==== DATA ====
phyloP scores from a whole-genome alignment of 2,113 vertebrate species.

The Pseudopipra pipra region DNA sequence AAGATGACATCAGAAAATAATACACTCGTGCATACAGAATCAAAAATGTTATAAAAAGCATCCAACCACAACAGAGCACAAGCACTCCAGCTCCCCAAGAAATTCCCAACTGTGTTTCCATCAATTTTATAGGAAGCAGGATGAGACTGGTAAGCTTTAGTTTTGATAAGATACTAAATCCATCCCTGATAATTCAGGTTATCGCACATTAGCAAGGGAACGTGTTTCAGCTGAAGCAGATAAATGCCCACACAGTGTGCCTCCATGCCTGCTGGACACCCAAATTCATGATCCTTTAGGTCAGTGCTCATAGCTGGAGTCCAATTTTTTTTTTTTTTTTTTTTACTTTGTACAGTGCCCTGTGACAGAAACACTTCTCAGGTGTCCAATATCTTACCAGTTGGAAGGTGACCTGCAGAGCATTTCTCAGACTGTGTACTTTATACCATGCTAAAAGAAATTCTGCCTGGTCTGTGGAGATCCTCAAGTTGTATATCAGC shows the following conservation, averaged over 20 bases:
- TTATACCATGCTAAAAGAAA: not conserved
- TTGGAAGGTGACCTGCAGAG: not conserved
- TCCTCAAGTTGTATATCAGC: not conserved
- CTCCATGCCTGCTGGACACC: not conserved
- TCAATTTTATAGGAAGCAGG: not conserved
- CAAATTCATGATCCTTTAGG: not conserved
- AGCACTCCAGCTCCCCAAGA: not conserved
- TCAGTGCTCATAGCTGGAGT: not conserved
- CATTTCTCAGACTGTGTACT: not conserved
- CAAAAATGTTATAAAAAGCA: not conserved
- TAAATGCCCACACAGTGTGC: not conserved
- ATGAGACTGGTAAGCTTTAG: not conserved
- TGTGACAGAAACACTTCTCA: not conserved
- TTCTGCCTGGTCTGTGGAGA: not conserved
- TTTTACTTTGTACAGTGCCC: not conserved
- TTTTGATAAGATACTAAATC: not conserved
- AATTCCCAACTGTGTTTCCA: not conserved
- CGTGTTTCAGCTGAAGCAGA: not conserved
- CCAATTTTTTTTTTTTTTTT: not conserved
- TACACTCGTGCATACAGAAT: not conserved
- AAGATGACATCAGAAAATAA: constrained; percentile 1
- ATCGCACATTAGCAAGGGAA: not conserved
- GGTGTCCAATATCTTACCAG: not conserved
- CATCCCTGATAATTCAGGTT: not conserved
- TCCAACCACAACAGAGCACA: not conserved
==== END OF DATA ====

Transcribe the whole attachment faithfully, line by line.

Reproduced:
phyloP scores from a whole-genome alignment of 2,113 vertebrate species.

The Pseudopipra pipra region DNA sequence AAGATGACATCAGAAAATAATACACTCGTGCATACAGAATCAAAAATGTTATAAAAAGCATCCAACCACAACAGAGCACAAGCACTCCAGCTCCCCAAGAAATTCCCAACTGTGTTTCCATCAATTTTATAGGAAGCAGGATGAGACTGGTAAGCTTTAGTTTTGATAAGATACTAAATCCATCCCTGATAATTCAGGTTATCGCACATTAGCAAGGGAACGTGTTTCAGCTGAAGCAGATAAATGCCCACACAGTGTGCCTCCATGCCTGCTGGACACCCAAATTCATGATCCTTTAGGTCAGTGCTCATAGCTGGAGTCCAATTTTTTTTTTTTTTTTTTTTACTTTGTACAGTGCCCTGTGACAGAAACACTTCTCAGGTGTCCAATATCTTACCAGTTGGAAGGTGACCTGCAGAGCATTTCTCAGACTGTGTACTTTATACCATGCTAAAAGAAATTCTGCCTGGTCTGTGGAGATCCTCAAGTTGTATATCAGC shows the following conservation, averaged over 20 bases:
- TTATACCATGCTAAAAGAAA: not conserved
- TTGGAAGGTGACCTGCAGAG: not conserved
- TCCTCAAGTTGTATATCAGC: not conserved
- CTCCATGCCTGCTGGACACC: not conserved
- TCAATTTTATAGGAAGCAGG: not conserved
- CAAATTCATGATCCTTTAGG: not conserved
- AGCACTCCAGCTCCCCAAGA: not conserved
- TCAGTGCTCATAGCTGGAGT: not conserved
- CATTTCTCAGACTGTGTACT: not conserved
- CAAAAATGTTATAAAAAGCA: not conserved
- TAAATGCCCACACAGTGTGC: not conserved
- ATGAGACTGGTAAGCTTTAG: not conserved
- TGTGACAGAAACACTTCTCA: not conserved
- TTCTGCCTGGTCTGTGGAGA: not conserved
- TTTTACTTTGTACAGTGCCC: not conserved
- TTTTGATAAGATACTAAATC: not conserved
- AATTCCCAACTGTGTTTCCA: not conserved
- CGTGTTTCAGCTGAAGCAGA: not conserved
- CCAATTTTTTTTTTTTTTTT: not conserved
- TACACTCGTGCATACAGAAT: not conserved
- AAGATGACATCAGAAAATAA: constrained; percentile 1
- ATCGCACATTAGCAAGGGAA: not conserved
- GGTGTCCAATATCTTACCAG: not conserved
- CATCCCTGATAATTCAGGTT: not conserved
- TCCAACCACAACAGAGCACA: not conserved